Book: Occult Holidays or God’s Holy Days—Which?

Every year hundreds of millions of people throughout the world celebrate Halloween. During this celebration, children put on costumes or disguise themselves, walk through neighborhoods, knock on doors, and speak the words “trick or treat,” expecting to receive candy or money. Many churches are involved, sponsoring Halloween parties for children, complete with costumes, games and apple-bobbing contests. Adults attend glitzy Halloween costume parties, dances and balls, most of them oblivious to the fact that this night celebrates Wicca’s most important “high Sabbat” in devotion to pagan gods and goddesses.

Centuries after the apostles’ deaths, Orthodox Christendom appropriated Halloween as one of its official holidays, and Halloween’s observance has been accepted as “Christian” ever since. However, it is anything but Christian! In fact, the custom originated in the ancient pagan world and was celebrated centuries before the New Testament Church was founded. In tracing the roots of this pagan holiday, it is necessary to go back to an early period in mankind’s history, to the time just after sin entered the world through disobedience to God and His laws and commandments.

Pre-Christian History

After Adam and Eve were expelled from the Garden of Eden for their sins, their descendants continued to live in disobedience and wickedness. There were only a few who loved and obeyed God. After fifteen hundred years, all mankind had given themselves over to evil and wickedness, causing the Lord God to execute His judgment against them and destroy that world with a universal flood. “And the LORD saw that the wickedness of man was great on the earth, and every imagination of the thoughts of his heart was only evil continually. And the LORD repented that He had made man on the earth, and He was grieved in His heart. And the LORD said, ‘I will destroy man whom I have created from the face of the earth, both man and beast, and the crawling thing, and the fowl of the air; for I repent that I have made them.’… Now the earth also was corrupt before God, and the earth was filled with violence. And God looked upon the earth, and behold, it was corrupt—for all flesh had corrupted its way upon the earth. And God said to Noah, ‘The end of all flesh has come before Me, for the earth is filled with violence through them. And, behold, I will destroy them with the earth’ ” (Gen. 6:5-7, 11-13). (See Appendix C, Halloween and the Flood of Noah—Is There a Link? p. 291.) Because Noah was a just man and walked with God, he found “grace in the eyes of the LORD.” In His mercy God rescued Noah, his wife, his three sons and their wives. In addition, God selected certain animals, birds, insects, crawling creatures, and together they were all saved in the ark from the destruction of that world by the universal flood (Gen. 6:8-8:22).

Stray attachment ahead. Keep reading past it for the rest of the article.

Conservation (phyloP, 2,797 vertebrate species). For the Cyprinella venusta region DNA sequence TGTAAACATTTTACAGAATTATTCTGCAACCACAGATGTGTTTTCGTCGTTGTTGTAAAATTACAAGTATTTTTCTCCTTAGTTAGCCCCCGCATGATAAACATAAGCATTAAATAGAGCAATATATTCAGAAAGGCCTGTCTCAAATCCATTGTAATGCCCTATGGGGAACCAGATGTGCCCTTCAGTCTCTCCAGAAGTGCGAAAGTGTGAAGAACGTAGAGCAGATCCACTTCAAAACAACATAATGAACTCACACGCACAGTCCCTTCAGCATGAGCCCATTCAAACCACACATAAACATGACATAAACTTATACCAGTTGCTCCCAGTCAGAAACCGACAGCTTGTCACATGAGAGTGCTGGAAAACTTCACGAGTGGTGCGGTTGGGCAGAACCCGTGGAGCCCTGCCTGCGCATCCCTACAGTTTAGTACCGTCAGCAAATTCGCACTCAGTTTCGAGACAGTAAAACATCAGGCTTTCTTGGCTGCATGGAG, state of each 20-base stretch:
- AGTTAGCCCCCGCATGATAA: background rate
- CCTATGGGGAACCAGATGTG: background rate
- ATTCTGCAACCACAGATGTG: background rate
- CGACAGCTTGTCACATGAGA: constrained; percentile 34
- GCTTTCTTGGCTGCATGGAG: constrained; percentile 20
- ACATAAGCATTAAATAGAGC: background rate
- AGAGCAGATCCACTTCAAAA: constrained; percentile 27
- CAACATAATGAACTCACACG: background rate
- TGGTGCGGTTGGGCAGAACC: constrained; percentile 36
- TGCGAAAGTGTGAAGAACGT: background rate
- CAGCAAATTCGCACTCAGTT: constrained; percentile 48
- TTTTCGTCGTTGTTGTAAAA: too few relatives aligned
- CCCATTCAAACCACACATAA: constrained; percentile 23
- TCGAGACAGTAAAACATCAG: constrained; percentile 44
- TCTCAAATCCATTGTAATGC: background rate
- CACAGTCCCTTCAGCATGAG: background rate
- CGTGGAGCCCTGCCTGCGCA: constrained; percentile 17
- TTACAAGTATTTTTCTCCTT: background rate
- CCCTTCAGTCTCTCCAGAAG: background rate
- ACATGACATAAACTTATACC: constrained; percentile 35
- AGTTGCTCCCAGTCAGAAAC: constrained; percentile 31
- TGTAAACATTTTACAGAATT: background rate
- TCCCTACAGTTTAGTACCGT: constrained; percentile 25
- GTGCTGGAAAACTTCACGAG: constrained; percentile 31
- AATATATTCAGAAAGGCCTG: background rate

After the flood, however, mankind soon returned to their wicked ways in rebellion against God and began following Nimrod. “And Cush begat Nimrod. He began to be a mighty one in the earth. He was a mighty hunter against [in place of] the LORD. Therefore it is said, ‘Like Nimrod— the mighty hunter against [in place of] the LORD.’ And the beginning of his kingdom was Babel and Erech and Accad and Calneh, in the land of Shinar” (Gen. 10:8-10).

At Babel, Nimrod and his wife, Semiramis, established a religious system in rebellion against God—wherein they and their followers also established a dictatorial government epitomized by building a tower to “reach unto heaven.” They believed Satan’s lie that if they worshiped him they would become gods in the flesh. (See The Two Babylons by Alexander Hislop for a complete and detailed historical documentation; available at